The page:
Journeyer DockedIn the world of yachting, it is increasingly becoming the case that Canada is no longer the small fish in the big North American pond. Canadian boaters are investing in larger and larger yachts, which were previously commonplace only in waters of the coastal USA, and it seems that the market might be growing in response to this. 

Evinrude

 

 We left off Part 1 at the year 1914, and will here pick it back up, running through until 1944, covering the years from the start of the First World War and stretches to the end of the Second World War. This period saw meaningful change across the globe both socially and technologically.

 

 

Bill at PnPMr. Bill Hibbard of St. Joseph's Island visited George Town, Exumas, Bahamas, in March this year accompanied by his granddaughter, Julia. Bill came back by plane this time to visit the places he remembered visiting as a sailor for many years. Instead of being on a boat he stayed at the lovely Regatta Point Resort.

 

 

 

Marjorie J. Summer

 

Our 150 year history began in 1867, but Canada was no stranger to watercraft prior to our country’s confederation. . . 

 

 

Paul ElvstromThis picture speaks to the essence of Paul Elvstrom, probably the most talented, driven and competitive sailor of his generation. Happy with his boat on the water and always competing.

Volunteers from the PanAm gamesIt is always an interesting dilemma when crossing into another country; what exactly should one say to a Border Official?

Dark and Stormy - Malcolm GoslingBermuda is the host country for the 35th America’s Cup, set to take place in 2017, a competition for the oldest trophy in international sport (dates back to 1851) that features the fastest boats and the best sailors in the world...

 

 

Sharon Green - Two BowsAn artist is able to visualize their thoughts and interpretations through their mind’s eye to produce objects of great beauty through their hands. Others visualize them through a lens to produce masterful photographs. This often requires great patience, a great deal of waiting, planning, and often frustration when the “shot” they wanted didn’t work out as they had anticipated. When we sit down to enjoy the Ultimate Sailing calendar every month, we don’t see this part of Sharon Green’s work. As she herself has said, ”My greatest satisfaction comes when it all connects – the anticipation, organization, high-powered yachts sailed by stellar crews, and epic conditions – and combines to create a thrilling photograph. The pursuit of ‘Ultimate Sailing’ never grows old. Three decades and I still love the challenge of creating memorable images for my clients and the calendar.”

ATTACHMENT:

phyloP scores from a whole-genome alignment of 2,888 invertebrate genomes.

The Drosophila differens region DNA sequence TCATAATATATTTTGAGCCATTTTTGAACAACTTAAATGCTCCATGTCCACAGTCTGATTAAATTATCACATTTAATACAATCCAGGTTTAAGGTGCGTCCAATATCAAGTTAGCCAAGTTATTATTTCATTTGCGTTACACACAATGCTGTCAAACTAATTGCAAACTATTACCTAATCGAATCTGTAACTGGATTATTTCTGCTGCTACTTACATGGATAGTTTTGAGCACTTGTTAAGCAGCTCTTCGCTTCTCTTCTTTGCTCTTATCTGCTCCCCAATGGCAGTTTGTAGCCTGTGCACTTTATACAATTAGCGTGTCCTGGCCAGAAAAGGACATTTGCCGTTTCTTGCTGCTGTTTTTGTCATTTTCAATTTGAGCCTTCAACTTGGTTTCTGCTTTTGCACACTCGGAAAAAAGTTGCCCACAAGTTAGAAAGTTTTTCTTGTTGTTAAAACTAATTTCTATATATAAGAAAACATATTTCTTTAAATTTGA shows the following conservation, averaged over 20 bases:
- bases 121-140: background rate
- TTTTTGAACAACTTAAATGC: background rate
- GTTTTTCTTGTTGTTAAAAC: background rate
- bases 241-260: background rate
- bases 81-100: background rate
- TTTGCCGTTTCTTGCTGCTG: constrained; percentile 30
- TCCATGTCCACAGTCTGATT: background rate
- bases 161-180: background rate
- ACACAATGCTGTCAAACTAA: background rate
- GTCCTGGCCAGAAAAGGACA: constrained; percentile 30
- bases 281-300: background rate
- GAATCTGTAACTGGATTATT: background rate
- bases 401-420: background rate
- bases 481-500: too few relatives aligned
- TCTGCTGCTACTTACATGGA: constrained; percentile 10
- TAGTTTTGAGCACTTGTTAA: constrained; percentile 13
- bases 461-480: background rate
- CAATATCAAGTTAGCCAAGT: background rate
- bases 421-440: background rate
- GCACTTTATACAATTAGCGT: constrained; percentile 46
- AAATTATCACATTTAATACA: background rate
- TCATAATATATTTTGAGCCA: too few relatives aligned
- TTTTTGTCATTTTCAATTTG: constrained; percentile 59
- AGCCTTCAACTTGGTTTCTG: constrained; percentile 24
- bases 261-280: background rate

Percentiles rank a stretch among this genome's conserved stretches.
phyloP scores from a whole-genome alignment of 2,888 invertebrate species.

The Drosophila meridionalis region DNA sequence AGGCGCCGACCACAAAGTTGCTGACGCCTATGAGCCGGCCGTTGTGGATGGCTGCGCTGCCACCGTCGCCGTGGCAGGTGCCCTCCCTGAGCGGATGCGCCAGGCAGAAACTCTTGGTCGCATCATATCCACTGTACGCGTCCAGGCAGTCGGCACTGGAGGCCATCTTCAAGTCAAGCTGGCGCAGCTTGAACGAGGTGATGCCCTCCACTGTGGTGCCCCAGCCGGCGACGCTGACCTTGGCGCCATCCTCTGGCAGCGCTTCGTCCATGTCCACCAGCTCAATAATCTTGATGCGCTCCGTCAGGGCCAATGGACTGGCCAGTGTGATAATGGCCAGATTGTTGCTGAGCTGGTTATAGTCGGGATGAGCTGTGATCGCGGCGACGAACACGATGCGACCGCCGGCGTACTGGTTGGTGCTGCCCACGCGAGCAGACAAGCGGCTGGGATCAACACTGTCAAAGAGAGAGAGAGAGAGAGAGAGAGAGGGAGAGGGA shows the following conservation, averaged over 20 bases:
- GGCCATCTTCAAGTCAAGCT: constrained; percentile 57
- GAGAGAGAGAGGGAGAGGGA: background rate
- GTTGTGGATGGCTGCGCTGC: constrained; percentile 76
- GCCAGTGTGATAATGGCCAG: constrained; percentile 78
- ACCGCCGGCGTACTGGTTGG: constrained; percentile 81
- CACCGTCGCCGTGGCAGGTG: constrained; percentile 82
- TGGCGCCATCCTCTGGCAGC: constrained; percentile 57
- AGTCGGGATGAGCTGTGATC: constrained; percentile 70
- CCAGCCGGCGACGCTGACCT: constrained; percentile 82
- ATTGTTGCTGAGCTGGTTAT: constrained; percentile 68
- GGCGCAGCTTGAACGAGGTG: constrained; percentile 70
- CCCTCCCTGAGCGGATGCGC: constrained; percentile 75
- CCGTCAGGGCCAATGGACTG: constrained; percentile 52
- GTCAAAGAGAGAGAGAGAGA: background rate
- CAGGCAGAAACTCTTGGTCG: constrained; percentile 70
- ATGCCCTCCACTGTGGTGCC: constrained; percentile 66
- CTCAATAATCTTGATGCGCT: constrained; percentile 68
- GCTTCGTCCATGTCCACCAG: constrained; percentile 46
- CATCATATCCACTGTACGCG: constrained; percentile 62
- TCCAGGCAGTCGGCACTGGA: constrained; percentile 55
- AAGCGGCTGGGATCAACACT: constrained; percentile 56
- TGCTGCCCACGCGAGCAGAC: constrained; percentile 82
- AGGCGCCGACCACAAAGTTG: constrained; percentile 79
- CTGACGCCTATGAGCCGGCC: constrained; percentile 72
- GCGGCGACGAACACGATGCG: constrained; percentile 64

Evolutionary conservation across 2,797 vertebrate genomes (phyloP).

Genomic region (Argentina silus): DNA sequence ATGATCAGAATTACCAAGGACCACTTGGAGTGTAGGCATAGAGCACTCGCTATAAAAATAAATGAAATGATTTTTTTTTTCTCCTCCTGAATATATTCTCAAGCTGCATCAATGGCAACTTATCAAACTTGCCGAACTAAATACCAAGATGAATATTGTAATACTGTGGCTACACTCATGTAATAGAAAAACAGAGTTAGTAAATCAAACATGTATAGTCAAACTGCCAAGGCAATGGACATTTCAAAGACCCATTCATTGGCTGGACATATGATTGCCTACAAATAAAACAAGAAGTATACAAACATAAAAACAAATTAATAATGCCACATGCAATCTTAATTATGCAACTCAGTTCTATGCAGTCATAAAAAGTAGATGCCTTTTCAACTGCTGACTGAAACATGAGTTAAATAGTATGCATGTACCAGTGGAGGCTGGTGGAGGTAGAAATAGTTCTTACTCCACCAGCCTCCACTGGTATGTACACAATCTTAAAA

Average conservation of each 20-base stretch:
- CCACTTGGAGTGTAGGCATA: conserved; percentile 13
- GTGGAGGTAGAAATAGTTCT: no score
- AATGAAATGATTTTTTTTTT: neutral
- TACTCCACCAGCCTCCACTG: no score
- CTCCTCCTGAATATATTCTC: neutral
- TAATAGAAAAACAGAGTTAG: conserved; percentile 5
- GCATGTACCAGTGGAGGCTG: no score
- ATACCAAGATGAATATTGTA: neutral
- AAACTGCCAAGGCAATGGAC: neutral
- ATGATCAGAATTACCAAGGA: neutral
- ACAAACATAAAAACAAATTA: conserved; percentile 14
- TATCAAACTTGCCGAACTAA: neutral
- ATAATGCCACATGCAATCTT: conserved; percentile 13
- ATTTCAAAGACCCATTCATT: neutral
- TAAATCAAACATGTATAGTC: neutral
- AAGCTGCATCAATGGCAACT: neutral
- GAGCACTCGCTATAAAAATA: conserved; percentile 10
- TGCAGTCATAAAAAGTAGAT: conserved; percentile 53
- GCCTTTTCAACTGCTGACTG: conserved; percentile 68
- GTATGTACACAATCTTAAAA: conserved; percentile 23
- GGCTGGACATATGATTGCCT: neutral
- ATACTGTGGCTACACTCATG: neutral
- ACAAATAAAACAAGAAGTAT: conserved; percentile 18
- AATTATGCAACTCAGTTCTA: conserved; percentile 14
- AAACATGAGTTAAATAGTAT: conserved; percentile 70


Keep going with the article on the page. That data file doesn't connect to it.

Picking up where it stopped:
Sharon started sailing with her dad, Don Green, when she was seven years old, on the family’s 21-foot Bluenose sloop. Later, when Don got a C&C 35, Sharon and her brother talked him into letting the junior sailors race it, and soon Don ended up with a very reliable and victorious young crew. 


Dennis Toews - Team LeaderMy early reading about sailing explorers and fur trading voyageurs gave me a desire to travel by water. As a boy growing up in Gladstone, Manitoba, I constructed a rather poorly built raft.

I planned to journey down the Whitemud River to Lake Manitoba. I managed to get a half a mile downstream before my raft disintegrated and plunged me into the river. I emerged cold and wet but determined to do better in my water-borne travels.

Our family cottage was at Delta Beach at the south end of Lake Manitoba. A neighbour had an old wooden “Lightning” anchored in three feet of water. My younger brother Bryan and I would climb into it and pretended we sailed the seven seas, even though the boat never moved, other than up and down with the waves.

In my early teen’s we lived on the shore of Lake Killarney in Southern Manitoba. Bryan and I had a canoe. We would paddle upwind, then hang an old bed-sheet between the paddles and sail downwind.

Knowing the inflatable trade spells success for the Keys brothers, in BC and back home in Ireland. This is a story about two brothers in two countries, and how the booming popularity of inflatable boats on a global scale has changed both of their lives. The brothers are Brendan and Ronan Keys, born and raised in the port of Drogheda, on the east coast of Ireland just north of Dublin. Today, Brendan’s home is Vancouver, where he is a partner in GA Checkpoint Yamaha, one of BC’s leading inflatable and outboard dealers, while Ronan operates Inland Inflatable Services, Ireland’s leading inflatable sales and service firm, in Sligo, on the country’s west coast.

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